Art Cinema

1017 Broad Street,
Providence, RI 02907

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For many decades this was a neighborhood theatre, the Liberty Theatre, in the Elmwood/Washington Park area of Providence. In 1958 it became an art house, programmed by the Lockwood Gordon chain that owned the Avon Theatre on the East Side of Providence. The first film under this new policy was Rene Clement’s “Gervaise”.

Though at first moderately successful, the theatre went into decline as programs failed to attract significant audiences to that out-of-the-way part of town. Adult films, mostly of the soft variety, failed to change things and the theatre eventually closed by the time the 1970’s arrived.

The building is still there, but the theatre has been pretty much gutted and the raked floor made level. The proscenium and projection booth were still there when last I looked. The place was a used furniture store for a while. The dilapidated marquee remains. There has been talk about a neighborhood-generated restoration effort, but nothing seems to be happening.

Contributed by Gerald A. DeLuca

Recent comments (view all 87 comments)

Gerald A. DeLuca
Gerald A. DeLuca on June 16, 2010 at 5:59 am

Item in Boxoffice Magazine, March 17, 1956:

“The Hollywood, East Providence, and Liberty, Elmwood neighborhood house, both Bomes' operations, by running the same attractions at both houses, have "upped” their newspaper advertising to such a degree that it compares favorably on many occasions with some downtown first runs. Both houses are featuring Saturday afternoon kiddy parties with a variety of kid films, refreshments, souvenirs, prizes and stage entertainment."

abrunner24
abrunner24 on June 16, 2010 at 6:22 pm

The Bomes name lives on. In fron of the old Jamestown (R.I)theatre embedded in the brick above the entrance is the sign “Bomes Theatre”.
The cinema is long gone but the building houses a number of bussiness'namely a Chinese restaurant, a real estate office and a couple of other small shops. The manager of the theatre at one time was the late Joe Jarvis. I had known him for years and he left is mark owning the Jane Pickens Theatre which to this day still operates as an art house. When in Newport, I would visit hime and we would talk about the “old days”. A wonderful guy and I miss him very much.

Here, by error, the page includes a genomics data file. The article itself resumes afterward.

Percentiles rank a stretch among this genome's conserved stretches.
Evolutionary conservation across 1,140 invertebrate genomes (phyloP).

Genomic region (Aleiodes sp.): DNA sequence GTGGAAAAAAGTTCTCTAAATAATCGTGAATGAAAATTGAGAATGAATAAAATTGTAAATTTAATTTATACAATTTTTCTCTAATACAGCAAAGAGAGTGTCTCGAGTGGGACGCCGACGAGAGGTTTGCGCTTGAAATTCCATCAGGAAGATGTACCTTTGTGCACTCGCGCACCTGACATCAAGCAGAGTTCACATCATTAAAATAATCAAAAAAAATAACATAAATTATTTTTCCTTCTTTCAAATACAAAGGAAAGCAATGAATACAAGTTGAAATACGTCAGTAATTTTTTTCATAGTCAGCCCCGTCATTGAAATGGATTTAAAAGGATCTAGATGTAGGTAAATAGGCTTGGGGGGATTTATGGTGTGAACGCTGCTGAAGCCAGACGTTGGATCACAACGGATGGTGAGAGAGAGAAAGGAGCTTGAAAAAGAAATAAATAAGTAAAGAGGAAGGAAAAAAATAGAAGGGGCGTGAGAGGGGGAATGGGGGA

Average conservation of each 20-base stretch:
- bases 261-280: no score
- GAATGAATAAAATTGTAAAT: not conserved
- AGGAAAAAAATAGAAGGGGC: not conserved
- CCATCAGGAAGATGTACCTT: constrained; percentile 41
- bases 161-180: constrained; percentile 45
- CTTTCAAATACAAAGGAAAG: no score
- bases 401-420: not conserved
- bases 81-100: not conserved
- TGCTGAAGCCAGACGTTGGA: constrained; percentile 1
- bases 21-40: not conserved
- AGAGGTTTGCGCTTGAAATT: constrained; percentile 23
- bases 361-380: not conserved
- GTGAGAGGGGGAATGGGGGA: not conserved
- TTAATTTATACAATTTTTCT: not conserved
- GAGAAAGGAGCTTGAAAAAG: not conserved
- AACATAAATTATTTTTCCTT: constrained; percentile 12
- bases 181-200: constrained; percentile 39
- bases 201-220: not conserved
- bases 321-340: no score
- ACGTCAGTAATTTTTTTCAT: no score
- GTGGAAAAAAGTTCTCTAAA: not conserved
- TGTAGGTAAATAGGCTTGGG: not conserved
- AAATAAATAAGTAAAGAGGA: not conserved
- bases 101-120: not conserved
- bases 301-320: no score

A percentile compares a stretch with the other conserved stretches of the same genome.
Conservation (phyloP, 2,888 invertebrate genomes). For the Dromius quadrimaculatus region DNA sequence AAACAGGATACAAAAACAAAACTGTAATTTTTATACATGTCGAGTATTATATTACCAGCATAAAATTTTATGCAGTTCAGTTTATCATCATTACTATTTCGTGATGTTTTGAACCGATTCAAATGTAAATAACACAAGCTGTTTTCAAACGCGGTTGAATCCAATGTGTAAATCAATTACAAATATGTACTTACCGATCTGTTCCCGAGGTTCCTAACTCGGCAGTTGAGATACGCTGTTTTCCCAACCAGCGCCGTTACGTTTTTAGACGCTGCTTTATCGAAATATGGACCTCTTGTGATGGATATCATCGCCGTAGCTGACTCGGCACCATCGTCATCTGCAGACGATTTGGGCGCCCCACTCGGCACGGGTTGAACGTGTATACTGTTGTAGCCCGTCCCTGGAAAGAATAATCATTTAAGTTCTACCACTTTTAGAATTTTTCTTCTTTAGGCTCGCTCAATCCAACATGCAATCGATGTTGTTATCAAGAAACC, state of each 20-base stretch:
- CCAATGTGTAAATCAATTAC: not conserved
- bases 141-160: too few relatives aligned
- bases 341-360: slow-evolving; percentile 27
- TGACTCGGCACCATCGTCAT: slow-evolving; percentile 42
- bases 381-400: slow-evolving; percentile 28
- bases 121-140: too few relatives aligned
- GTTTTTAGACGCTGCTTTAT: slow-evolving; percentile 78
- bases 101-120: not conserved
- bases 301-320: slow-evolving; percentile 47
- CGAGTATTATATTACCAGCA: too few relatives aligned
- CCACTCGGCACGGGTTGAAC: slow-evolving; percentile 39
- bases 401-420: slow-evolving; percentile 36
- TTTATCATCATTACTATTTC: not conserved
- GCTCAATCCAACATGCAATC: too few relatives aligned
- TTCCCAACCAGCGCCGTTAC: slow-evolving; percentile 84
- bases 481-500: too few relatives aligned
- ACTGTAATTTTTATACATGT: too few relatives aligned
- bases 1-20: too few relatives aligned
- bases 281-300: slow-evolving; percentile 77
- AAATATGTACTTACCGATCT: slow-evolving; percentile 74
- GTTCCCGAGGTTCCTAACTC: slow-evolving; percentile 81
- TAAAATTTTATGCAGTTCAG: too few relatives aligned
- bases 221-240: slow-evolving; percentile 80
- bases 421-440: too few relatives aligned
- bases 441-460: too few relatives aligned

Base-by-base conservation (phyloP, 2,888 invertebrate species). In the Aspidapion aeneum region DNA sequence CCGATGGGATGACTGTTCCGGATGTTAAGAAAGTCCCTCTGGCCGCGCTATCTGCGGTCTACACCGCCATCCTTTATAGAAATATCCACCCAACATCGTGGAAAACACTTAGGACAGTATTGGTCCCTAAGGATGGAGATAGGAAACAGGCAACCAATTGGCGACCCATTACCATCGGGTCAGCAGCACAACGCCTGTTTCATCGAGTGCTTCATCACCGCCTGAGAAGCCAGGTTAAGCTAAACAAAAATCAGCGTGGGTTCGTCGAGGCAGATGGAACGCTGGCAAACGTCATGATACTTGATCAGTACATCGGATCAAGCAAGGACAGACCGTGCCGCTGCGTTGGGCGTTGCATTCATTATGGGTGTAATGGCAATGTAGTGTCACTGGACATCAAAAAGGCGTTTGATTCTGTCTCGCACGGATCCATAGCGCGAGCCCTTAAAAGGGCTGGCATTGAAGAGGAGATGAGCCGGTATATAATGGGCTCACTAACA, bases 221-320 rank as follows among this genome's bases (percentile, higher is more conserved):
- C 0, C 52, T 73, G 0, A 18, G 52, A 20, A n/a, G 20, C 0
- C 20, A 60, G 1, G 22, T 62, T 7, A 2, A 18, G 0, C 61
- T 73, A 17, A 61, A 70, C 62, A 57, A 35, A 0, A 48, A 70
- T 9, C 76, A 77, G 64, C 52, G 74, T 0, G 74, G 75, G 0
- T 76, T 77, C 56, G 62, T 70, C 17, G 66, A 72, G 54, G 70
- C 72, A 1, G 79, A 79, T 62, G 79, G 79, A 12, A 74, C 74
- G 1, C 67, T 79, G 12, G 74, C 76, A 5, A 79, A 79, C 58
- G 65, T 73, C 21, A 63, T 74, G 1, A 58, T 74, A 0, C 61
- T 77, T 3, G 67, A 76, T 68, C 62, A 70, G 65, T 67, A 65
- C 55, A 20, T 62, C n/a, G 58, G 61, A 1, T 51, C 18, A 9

Gerald A. DeLuca
Gerald A. DeLuca on June 21, 2010 at 4:38 am

From Boxoffice magazine, February 4, 1956:

“In the most extensive cooperation promotion ever seen in this area, 14 Providence and nearby houses used record-breaking newspaper advertising space in heralding the joint premiere of "The Day the World Ended” and “Phantom from 10,000 Leagues.” Virtually taking over the amusement pages of the local press for several days, the following houses united in the ad: Elmwood, Hope, Uptown, Liberty, Castle, all in this city; Community, Centredale; Strand, Pawtucket; Union, Attleboro; Hollywood, East Providence; Palace, Cranston; Community, Wakefield; Park, Auburn; Palace, Arctic and Stadium, Woonsocket. A brief checkup of local houses indicated that opening days were solid."

Gerald A. DeLuca
Gerald A. DeLuca on June 22, 2010 at 8:24 am

Projected opening of Art Cinema in 1958 announced in article in Boxoffice magazine, January 13, 1958:
View link

Gerald A. DeLuca
Gerald A. DeLuca on June 24, 2010 at 9:41 am

Item in Boxoffice magazine, February 17, 1958, relating to the upcoming run of The Miracle of Marcelino at this theatre:

Anticipating the forthcoming screening of “The Miracle of Marcelino,” Mrs. Ann Cohen, publicity director of the Art Cinema, has invited all of the Religious throughout the Providence diocese, pastors, priests, nuns, and sisters, to a special private screening. Those required to remain on duty while others attend have been invited to see the picture free during the run. Furthermore, it is the policy of Rhode Island’s newest art house to pass in members of the clergy of all denominations at all times. To tie in with the presentation of “The Miracle of Marcelino,” Mrs. Cohen is arranging for a special display of art in the lobby, though the courtesy of Salve Regina College, Newport. A special party for children from Catholic institutions is also being arranged. The youngsters will have the theatre to themselves and candy, ice cream and cakes will be served. Other facets of Mrs. Cohen’s extensive publicity campaign include special advertising in the Visitor, weekly diocesan newspaper, news breaks and printed invitations to church and state dignitaries.

Gerald A. DeLuca
Gerald A. DeLuca on June 24, 2010 at 9:56 am

Studios sue Milton and Edward Bomes for false reporting of boxoffice receipts at their Liberty Theatre in Providence and Hollywood Theatre in East Providence.
Item in Boxoffice magazine, October 25, 1952:
View link

Gerald A. DeLuca
Gerald A. DeLuca on January 20, 2011 at 10:59 am

In September 1922 this theatre was part of Rhode Island’s Paramount Week. Click to see the ad in Providence News, September 1, 1922, which contains a list of all participating theatres as well as the films shown that week. At that time this theatre was called the Liberty.

PART ONE OF AD
PART TWO OF AD

Gerald A. DeLuca
Gerald A. DeLuca on January 26, 2011 at 11:09 am

As stated in a previous entry, the Liberty Theatre opened on March 7, 1921. This newspaper ad appeared the previous day:
AD

Matthew Prigge
Matthew Prigge on November 19, 2012 at 10:26 am

If anyone has any stories about going to/ working at this threatre in its adult days, I would love to hear them. I am chronicling the histories of adult theatres in the US. Please contact me at Thanks!

nritota
nritota on November 20, 2012 at 4:35 pm

Matthew

I sent you a separate email on this.

Nick

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